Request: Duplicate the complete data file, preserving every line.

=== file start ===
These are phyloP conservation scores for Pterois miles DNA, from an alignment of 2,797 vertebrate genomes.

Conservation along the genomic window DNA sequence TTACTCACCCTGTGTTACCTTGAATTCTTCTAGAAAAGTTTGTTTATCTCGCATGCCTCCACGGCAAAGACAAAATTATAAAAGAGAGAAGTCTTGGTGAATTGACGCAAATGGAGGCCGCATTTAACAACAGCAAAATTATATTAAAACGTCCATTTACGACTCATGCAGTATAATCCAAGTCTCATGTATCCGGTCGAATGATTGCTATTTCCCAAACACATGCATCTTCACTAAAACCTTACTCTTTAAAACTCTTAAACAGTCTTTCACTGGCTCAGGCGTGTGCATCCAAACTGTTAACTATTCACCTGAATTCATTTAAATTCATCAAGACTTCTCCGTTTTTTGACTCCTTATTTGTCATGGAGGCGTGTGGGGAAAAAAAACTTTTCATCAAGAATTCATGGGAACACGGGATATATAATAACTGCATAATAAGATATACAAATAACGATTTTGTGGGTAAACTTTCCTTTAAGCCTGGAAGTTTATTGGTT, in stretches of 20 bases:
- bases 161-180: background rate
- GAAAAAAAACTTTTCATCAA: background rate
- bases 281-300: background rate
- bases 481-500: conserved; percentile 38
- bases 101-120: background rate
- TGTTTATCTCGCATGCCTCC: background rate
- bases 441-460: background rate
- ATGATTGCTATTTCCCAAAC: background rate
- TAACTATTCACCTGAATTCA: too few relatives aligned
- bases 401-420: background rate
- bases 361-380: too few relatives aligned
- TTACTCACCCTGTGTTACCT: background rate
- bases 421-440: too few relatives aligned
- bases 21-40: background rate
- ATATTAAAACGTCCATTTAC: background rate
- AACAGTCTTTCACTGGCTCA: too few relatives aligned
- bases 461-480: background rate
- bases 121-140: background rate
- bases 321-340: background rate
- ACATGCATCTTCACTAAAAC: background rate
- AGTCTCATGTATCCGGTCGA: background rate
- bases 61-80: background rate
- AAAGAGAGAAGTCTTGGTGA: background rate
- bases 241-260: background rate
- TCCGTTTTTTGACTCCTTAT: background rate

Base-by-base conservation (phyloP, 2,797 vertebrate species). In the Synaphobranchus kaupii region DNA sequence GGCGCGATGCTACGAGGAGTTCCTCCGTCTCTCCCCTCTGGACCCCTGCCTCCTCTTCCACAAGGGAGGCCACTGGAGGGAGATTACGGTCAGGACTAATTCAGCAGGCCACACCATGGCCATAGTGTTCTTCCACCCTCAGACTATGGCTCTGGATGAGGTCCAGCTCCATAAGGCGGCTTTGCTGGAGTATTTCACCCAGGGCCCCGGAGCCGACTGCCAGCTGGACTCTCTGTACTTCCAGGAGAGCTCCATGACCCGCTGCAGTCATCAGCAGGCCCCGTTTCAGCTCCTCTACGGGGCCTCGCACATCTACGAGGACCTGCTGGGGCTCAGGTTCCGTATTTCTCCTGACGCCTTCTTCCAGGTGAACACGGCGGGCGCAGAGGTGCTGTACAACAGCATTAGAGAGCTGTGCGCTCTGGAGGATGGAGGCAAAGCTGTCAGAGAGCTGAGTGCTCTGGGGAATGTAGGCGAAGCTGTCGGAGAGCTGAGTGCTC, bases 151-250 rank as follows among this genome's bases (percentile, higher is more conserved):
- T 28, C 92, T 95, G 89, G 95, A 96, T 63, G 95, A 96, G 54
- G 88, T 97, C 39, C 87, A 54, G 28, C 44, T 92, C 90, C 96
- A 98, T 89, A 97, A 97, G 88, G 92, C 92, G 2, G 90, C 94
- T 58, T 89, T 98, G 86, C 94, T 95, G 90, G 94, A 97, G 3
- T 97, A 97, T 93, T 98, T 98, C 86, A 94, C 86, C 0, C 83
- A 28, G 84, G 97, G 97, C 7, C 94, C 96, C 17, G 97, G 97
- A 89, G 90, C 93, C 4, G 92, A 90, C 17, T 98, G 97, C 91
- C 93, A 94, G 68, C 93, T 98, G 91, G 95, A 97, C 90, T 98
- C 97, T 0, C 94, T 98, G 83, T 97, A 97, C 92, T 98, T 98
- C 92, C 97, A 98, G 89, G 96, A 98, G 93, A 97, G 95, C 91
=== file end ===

These are phyloP conservation scores for Pterois miles DNA, from an alignment of 2,797 vertebrate genomes.

Conservation along the genomic window DNA sequence TTACTCACCCTGTGTTACCTTGAATTCTTCTAGAAAAGTTTGTTTATCTCGCATGCCTCCACGGCAAAGACAAAATTATAAAAGAGAGAAGTCTTGGTGAATTGACGCAAATGGAGGCCGCATTTAACAACAGCAAAATTATATTAAAACGTCCATTTACGACTCATGCAGTATAATCCAAGTCTCATGTATCCGGTCGAATGATTGCTATTTCCCAAACACATGCATCTTCACTAAAACCTTACTCTTTAAAACTCTTAAACAGTCTTTCACTGGCTCAGGCGTGTGCATCCAAACTGTTAACTATTCACCTGAATTCATTTAAATTCATCAAGACTTCTCCGTTTTTTGACTCCTTATTTGTCATGGAGGCGTGTGGGGAAAAAAAACTTTTCATCAAGAATTCATGGGAACACGGGATATATAATAACTGCATAATAAGATATACAAATAACGATTTTGTGGGTAAACTTTCCTTTAAGCCTGGAAGTTTATTGGTT, in stretches of 20 bases:
- bases 161-180: background rate
- GAAAAAAAACTTTTCATCAA: background rate
- bases 281-300: background rate
- bases 481-500: conserved; percentile 38
- bases 101-120: background rate
- TGTTTATCTCGCATGCCTCC: background rate
- bases 441-460: background rate
- ATGATTGCTATTTCCCAAAC: background rate
- TAACTATTCACCTGAATTCA: too few relatives aligned
- bases 401-420: background rate
- bases 361-380: too few relatives aligned
- TTACTCACCCTGTGTTACCT: background rate
- bases 421-440: too few relatives aligned
- bases 21-40: background rate
- ATATTAAAACGTCCATTTAC: background rate
- AACAGTCTTTCACTGGCTCA: too few relatives aligned
- bases 461-480: background rate
- bases 121-140: background rate
- bases 321-340: background rate
- ACATGCATCTTCACTAAAAC: background rate
- AGTCTCATGTATCCGGTCGA: background rate
- bases 61-80: background rate
- AAAGAGAGAAGTCTTGGTGA: background rate
- bases 241-260: background rate
- TCCGTTTTTTGACTCCTTAT: background rate

Base-by-base conservation (phyloP, 2,797 vertebrate species). In the Synaphobranchus kaupii region DNA sequence GGCGCGATGCTACGAGGAGTTCCTCCGTCTCTCCCCTCTGGACCCCTGCCTCCTCTTCCACAAGGGAGGCCACTGGAGGGAGATTACGGTCAGGACTAATTCAGCAGGCCACACCATGGCCATAGTGTTCTTCCACCCTCAGACTATGGCTCTGGATGAGGTCCAGCTCCATAAGGCGGCTTTGCTGGAGTATTTCACCCAGGGCCCCGGAGCCGACTGCCAGCTGGACTCTCTGTACTTCCAGGAGAGCTCCATGACCCGCTGCAGTCATCAGCAGGCCCCGTTTCAGCTCCTCTACGGGGCCTCGCACATCTACGAGGACCTGCTGGGGCTCAGGTTCCGTATTTCTCCTGACGCCTTCTTCCAGGTGAACACGGCGGGCGCAGAGGTGCTGTACAACAGCATTAGAGAGCTGTGCGCTCTGGAGGATGGAGGCAAAGCTGTCAGAGAGCTGAGTGCTCTGGGGAATGTAGGCGAAGCTGTCGGAGAGCTGAGTGCTC, bases 151-250 rank as follows among this genome's bases (percentile, higher is more conserved):
- T 28, C 92, T 95, G 89, G 95, A 96, T 63, G 95, A 96, G 54
- G 88, T 97, C 39, C 87, A 54, G 28, C 44, T 92, C 90, C 96
- A 98, T 89, A 97, A 97, G 88, G 92, C 92, G 2, G 90, C 94
- T 58, T 89, T 98, G 86, C 94, T 95, G 90, G 94, A 97, G 3
- T 97, A 97, T 93, T 98, T 98, C 86, A 94, C 86, C 0, C 83
- A 28, G 84, G 97, G 97, C 7, C 94, C 96, C 17, G 97, G 97
- A 89, G 90, C 93, C 4, G 92, A 90, C 17, T 98, G 97, C 91
- C 93, A 94, G 68, C 93, T 98, G 91, G 95, A 97, C 90, T 98
- C 97, T 0, C 94, T 98, G 83, T 97, A 97, C 92, T 98, T 98
- C 92, C 97, A 98, G 89, G 96, A 98, G 93, A 97, G 95, C 91